For my next installment on innovative teaching techniques, I’d like to dredge another demon that haunted my nights long ago—EIGENVECTORS! Normally, eigenvectors are introduced in the waning days of a first-year linear algebra course, when students’ minds are already saturated with new material and the stress of the later weeks of the semester, leading some to blindly memorize their theorems without really gaining a deep appreciation and understanding of them. Hence my recurring “eigenightmares” of sophomore year. One way around that pitfall is to introduce eigenvectors early on and then circle back to them throughout the course so students have a chance to use them again and again in a variety of contexts. This pedagogical strategy, known the spiral approach, can be applied to almost any skill or concept you wish to teach.
Let’s suppose your students have been multiplying matrices for a couple days and have just started to get the hang of it. Try presenting them with this matrix:
and this stick figure position on the coordinate plane as shown:
Remind students that an ordered pair, such as the location of the stick figure’s right foot, can be represented as a column vector. Have students individually or in a group multiply various key points on the stick figure by R to see what happens to the drawing.
Obviously the figure was stretched, and it should be obvious that the direction and magnitude of the stretch correspond to the diagonal entries in R. Point out as well that the angle of the figure’s left leg has changed from about 45o to about 30o, so in effect, those points have been rotated around the origin. Ask students to identify which points were not rotated at all, merely pulled outward from the origin.
Now repeat the process with this matrix:
The points on the x-axis will be stretched as before, but the figure’s left hand will leave the y-axis and move rightward as the entire figure appears to stretch diagonally and right rather than upward and right like before. Once again, ask students to identify which points experience no rotation. This time, it should be points on the x-axis and points on the line y=x (the figure’s crotch in this case). I like to compare matrix multiplication to stretching out the fabric of the x-y plane like a stretchy bed sheet. I imagine a pair of people standing on the left and right sides of bed sheet pulling in opposite directions, and another pair at oppose corners, pulling slightly less hard. As the bed sheet is stretched, the designs on the fabric get distorted in a particular way. Challenge students to identify in what two directions the x-y plane is being stretched and by what magnitude.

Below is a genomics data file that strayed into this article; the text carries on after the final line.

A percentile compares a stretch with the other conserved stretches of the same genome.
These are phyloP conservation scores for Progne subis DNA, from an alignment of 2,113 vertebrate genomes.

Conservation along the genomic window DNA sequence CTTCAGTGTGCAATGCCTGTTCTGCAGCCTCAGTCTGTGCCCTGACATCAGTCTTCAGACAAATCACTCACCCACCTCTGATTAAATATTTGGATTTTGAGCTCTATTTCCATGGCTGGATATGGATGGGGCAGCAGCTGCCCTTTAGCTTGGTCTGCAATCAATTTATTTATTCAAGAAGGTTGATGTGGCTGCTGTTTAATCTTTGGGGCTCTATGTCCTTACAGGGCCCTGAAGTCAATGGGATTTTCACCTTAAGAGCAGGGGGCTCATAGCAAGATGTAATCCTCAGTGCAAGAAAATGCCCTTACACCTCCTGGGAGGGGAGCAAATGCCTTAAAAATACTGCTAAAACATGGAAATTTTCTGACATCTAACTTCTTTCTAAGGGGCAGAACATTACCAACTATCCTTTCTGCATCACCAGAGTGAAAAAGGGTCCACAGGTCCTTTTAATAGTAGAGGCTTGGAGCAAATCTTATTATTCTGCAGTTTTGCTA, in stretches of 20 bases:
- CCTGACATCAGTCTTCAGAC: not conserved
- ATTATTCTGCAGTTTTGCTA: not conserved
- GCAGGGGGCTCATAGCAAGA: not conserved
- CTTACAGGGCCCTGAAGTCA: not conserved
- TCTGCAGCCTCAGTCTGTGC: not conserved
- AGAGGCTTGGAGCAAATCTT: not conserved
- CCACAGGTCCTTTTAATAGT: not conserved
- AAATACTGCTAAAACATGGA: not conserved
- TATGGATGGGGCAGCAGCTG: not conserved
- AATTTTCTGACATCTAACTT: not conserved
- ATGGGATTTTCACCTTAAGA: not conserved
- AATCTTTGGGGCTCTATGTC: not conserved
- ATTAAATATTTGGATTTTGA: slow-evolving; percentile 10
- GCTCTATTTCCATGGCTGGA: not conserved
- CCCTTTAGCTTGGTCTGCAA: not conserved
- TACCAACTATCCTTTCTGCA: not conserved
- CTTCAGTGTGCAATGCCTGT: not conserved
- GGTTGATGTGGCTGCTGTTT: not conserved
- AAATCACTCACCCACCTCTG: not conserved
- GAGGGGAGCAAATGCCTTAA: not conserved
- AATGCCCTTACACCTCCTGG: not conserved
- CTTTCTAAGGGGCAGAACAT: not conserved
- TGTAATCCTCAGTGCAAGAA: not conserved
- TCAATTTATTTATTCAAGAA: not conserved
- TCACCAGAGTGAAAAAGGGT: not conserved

At the point, the students will have basically invented eigenvectors on their own—all you need to do is provide the name “eigen” and then let the students formulate a definition themselves. Here’s one possibility:
Def: An eigenvector is the direction in which a matrix stretches vectors through multiplication. The factor by which they are stretched in that direction is called an eigenvalue.
It’s fine for now if the definition is cast in geometric terms; it will give the students something concrete they can picture in their mind’s eye. Later in the course when you circle back to eigenvalues, students will have a clear foundation for what exactly they are and why they are important.
This might also be a great time to build on your students’ natural curiosity and encourage them to pose conjectures or ask questions. For instance, do all matrices have eigenvectors? How many? Does one of them always have to lie along the x- or y-axis? How can we find eigenvectors without having to make drawings? Have students jot down these questions on the inside cover of their notebooks or hang them up somewhere in the classroom where students can continue to ponder them as the semester advances.
At its most basic level, spiral teaching is about on circling back to the same concept in more depth once it’s had a few weeks or months to sink in. You introduce eigenvalues with a concrete example, give students some practice, and then return to them later on to develop theorems. But sparking students’ curiosity can make this technique even more successful. If, in the intervening weeks, students find themselves pondering these questions every time they open their notebooks or gaze absentmindedly at the wall above the chalkboard, they’ll remember the concepts better when you return to them. Some students may already have foreseen some the theorems you plan to introduce thanks to their conjectures, while others will be itching to know the answer to the questions.